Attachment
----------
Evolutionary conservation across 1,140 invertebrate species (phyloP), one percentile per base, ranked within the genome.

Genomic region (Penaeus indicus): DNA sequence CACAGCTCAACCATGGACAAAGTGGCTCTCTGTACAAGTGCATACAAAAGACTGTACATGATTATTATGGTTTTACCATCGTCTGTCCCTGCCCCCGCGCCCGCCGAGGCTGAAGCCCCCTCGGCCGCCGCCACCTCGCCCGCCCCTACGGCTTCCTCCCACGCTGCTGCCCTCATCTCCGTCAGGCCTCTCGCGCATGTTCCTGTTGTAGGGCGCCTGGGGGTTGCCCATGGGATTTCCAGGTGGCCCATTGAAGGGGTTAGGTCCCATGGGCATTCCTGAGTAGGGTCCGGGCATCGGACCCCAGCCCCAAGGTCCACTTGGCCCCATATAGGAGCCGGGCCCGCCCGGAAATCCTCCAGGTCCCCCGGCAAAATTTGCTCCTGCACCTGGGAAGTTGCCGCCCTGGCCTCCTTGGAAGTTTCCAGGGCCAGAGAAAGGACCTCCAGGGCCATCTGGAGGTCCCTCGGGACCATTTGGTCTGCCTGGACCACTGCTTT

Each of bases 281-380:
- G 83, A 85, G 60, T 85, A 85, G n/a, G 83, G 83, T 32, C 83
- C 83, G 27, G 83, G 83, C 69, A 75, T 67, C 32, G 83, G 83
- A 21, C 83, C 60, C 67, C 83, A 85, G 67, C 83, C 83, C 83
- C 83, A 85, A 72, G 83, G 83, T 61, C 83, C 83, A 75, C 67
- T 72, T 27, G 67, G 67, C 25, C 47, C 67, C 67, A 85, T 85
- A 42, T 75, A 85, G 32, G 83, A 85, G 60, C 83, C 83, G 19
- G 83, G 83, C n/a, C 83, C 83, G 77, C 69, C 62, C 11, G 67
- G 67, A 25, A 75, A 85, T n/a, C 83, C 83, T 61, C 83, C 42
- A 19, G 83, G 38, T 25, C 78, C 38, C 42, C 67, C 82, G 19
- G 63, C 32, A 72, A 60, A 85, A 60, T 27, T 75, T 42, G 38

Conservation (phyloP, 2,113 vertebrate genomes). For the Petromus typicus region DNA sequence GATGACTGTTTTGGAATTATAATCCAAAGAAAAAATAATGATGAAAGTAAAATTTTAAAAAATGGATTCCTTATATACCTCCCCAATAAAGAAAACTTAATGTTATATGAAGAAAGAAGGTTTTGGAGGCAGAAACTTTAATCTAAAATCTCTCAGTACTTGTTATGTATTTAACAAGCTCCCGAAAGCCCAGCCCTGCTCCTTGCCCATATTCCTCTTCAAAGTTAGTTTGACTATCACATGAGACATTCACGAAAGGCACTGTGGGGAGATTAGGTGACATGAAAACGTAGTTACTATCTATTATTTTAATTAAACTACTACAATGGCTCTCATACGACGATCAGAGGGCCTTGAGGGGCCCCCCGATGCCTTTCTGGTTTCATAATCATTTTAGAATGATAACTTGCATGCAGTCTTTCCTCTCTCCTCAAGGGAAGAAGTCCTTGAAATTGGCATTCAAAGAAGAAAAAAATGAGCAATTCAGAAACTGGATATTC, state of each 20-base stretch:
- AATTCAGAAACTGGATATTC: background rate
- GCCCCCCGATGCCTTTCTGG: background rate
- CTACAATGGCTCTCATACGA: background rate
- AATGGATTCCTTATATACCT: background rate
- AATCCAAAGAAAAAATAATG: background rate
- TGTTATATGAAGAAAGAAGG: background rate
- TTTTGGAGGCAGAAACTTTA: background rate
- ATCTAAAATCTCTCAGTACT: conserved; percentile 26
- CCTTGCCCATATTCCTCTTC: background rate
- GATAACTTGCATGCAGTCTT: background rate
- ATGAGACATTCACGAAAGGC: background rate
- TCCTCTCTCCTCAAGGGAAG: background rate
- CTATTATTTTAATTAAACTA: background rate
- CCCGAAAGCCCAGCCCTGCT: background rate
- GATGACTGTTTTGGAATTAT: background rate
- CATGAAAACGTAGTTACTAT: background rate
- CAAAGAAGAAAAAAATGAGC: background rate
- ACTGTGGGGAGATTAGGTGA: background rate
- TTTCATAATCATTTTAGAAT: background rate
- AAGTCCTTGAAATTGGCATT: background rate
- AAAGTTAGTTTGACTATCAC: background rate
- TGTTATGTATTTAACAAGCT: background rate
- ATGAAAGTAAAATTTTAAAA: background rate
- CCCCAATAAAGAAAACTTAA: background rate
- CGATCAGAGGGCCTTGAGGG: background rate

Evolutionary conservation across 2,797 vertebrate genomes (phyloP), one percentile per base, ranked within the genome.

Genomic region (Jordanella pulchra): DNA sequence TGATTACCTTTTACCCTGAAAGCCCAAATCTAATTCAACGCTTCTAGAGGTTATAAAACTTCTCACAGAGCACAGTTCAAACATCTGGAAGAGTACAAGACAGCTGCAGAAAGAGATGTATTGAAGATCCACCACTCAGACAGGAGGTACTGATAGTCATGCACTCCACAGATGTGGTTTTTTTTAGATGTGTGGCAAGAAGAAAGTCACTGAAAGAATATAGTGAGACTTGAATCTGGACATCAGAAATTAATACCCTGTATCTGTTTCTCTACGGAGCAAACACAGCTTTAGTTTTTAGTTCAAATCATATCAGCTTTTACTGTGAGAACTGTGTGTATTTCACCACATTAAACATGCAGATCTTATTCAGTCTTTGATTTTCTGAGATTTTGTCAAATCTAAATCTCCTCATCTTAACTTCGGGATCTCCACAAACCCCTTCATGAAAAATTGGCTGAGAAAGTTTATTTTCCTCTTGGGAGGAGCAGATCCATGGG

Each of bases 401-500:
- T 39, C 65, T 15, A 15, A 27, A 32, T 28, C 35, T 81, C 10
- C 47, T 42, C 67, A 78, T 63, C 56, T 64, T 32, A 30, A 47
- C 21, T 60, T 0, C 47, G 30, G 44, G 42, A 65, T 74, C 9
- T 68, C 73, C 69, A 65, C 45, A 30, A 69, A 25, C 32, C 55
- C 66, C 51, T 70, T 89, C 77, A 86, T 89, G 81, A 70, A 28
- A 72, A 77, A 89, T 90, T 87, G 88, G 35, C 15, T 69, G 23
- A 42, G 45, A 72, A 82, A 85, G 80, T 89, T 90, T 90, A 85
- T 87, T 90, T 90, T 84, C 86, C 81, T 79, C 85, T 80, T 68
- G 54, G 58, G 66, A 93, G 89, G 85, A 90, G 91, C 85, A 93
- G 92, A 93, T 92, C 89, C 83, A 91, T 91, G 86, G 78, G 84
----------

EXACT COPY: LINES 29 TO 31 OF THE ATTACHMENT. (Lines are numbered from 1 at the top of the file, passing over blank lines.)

- GATGACTGTTTTGGAATTAT: background rate
- CATGAAAACGTAGTTACTAT: background rate
- CAAAGAAGAAAAAAATGAGC: background rate